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Monday, November 16, 2015

DONKEY TALK


jenny graced by the light
 
Jenny is swelling up big. She has an inner stillness that is not aloof, rather soft hearted, aware she has a baby on the way. Today at grain time, I poured Jenny's grain, she was jealous of it, Jack stepped too close and she popped him with a back hoof. It was not a kick to hurt, just to get his attention, tell him he's closer than is allowed when Jenny is having her grain. Jack gets anxious, squeals and moans waiting for me to pour his grain. He, too, is jealous of it when he's having his grain. I wanted to talk with Jenny and went back to her after pouring Jack's grain, stood still and talked to her about her baby and soon I'll be calling her Big Mama Jen. I leaned down to look under her to see how her udder was developing. She took a sideways step with her rear end toward me, body language to stay back from her grain. I told her I don't eat donkey food. I went back to see Jack and he would not have me near. I needed to walk between a small tree and the fence, but Jack got a little too anxious when I stepped too close. His grain was just the other side of the fence. I stepped around the tree to give him peace of mind.

jack graced by the light

Neither one was threatening. It was body language in both cases, the warning that says a kick is next if you don't pay attention. I have no problem with it. We communicate by paying attention to each other. Jenny tells me she's not comfortable with me so close when she's eating, I pay attention and give her some space. That's all she wants. Both the donkeys are quiet in this time. I'm taking hay to them daily now. I've found a way to keep them from crowding me at the gate when I want to enter the meadow with an armload of hay. I throw two small servings of hay over the fence in a place away from the gate. They eat the first offerings of hay and leave me alone to carry the hay out into the meadow where they can eat it in warm sunlight all day. I also enjoy carrying the hay out into the meadow with Jenny just a few steps behind my back and Jack behind Jenny. They understand I am an easy pushover and have no physical power next to theirs. They are powerful beasts. They know I am no match for them. In the hierarchy of who can kick whose ass, I'm at the bottom and we all know it. I don't push them. I go among them in peace and they go in peace with me. I imagine they feel protective toward the primate because it's so puny.  

first hay of the winter
 
They appreciate that I do not manhandle them, don't treat them like stock. Though I have full confidence they will not kick me, I also pay attention to their language of movement and snorts. We communicate by eye contact. I use tone of voice with them, like they do with each other. They have a language of grunts, whines, squeals. Like slang, the meaning is in the context. The times I've been between them when they decided the other was too close to me and a kick-fest erupted with flimsy primate in the middle. I don't believe they would have kicked me had I stood still. That's not something you think about when two donkeys start kicking all around you. It startles me and I function spontaneously, like get out of there fast. I put my hand on Jenny and holler, Donkey Jen! to get her attention and she stops. Jack stops too. My action is automatic and Jenny stopping immediately is just as automatic. I don't have to hit her with my hand. Just the touch of the hand renders her quiet, like stilling a vibrating drum head. We are friends. We are bonded. I hand-feed them carrots daily, take grain to them daily and provide the hay. They know I mean no harm. I go in peace.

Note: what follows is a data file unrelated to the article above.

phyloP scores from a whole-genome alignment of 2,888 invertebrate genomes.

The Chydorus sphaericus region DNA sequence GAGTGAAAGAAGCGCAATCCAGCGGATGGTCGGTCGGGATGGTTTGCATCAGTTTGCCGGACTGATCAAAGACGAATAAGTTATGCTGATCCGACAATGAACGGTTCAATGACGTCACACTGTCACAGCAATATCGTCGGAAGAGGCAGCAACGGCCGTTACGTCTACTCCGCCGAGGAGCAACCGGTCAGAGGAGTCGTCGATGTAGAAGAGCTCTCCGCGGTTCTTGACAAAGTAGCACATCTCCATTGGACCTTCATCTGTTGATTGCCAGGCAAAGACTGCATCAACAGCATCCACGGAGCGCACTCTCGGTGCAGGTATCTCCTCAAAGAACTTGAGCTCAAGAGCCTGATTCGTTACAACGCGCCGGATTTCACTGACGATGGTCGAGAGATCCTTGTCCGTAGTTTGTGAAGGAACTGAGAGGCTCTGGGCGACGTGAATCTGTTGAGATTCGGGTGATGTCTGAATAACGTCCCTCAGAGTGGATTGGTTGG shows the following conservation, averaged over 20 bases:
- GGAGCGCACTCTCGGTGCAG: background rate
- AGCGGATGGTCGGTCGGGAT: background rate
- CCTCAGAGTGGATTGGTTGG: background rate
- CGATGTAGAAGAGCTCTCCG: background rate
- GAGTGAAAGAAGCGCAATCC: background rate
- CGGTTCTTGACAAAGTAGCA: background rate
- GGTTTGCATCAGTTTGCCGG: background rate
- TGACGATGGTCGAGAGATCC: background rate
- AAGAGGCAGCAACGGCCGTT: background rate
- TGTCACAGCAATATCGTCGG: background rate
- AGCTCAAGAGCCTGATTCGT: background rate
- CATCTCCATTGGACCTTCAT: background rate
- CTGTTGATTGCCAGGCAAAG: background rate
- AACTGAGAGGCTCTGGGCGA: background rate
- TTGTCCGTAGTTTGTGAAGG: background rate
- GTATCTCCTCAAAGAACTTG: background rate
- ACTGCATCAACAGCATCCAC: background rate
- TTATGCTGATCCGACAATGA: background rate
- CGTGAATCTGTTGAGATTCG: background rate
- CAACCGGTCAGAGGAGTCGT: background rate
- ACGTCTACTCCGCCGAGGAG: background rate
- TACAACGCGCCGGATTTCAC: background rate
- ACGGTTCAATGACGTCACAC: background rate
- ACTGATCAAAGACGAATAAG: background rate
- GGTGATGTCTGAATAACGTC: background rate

jenny's belly

First thing I learned from Jack was to keep my arms still. They don't know what to make of our arms. They're unpredictable. They might take a notion to grab a donkey. I noticed Jack jumped back every time I moved my arms. I stopped moving them unconsciously and relaxed my arm movements, letting Jack see the motion slow enough to follow it. By the time Jenny came into the meadow, Jack had taught me donkey nature. I already knew to keep my arms at my sides around Jenny. She was traumatized, taken from her goat friend and her human friend without her consent. I hear Nina Simone sing, I loves you Porgy, don't let him take me, don't let him handle me and drive me mad. Jenny was abducted by force and turned into a meadow with a serial rapist, who, the day before, had no idea he was a stud. I will stay back from her baby until she invites me to interact. I know her jealous nature. It's in her like grain in wood. I do like Jack, honor it in her and we have no problem, Jenny is the sweetest donkey we could know.

donkey jack
 
 
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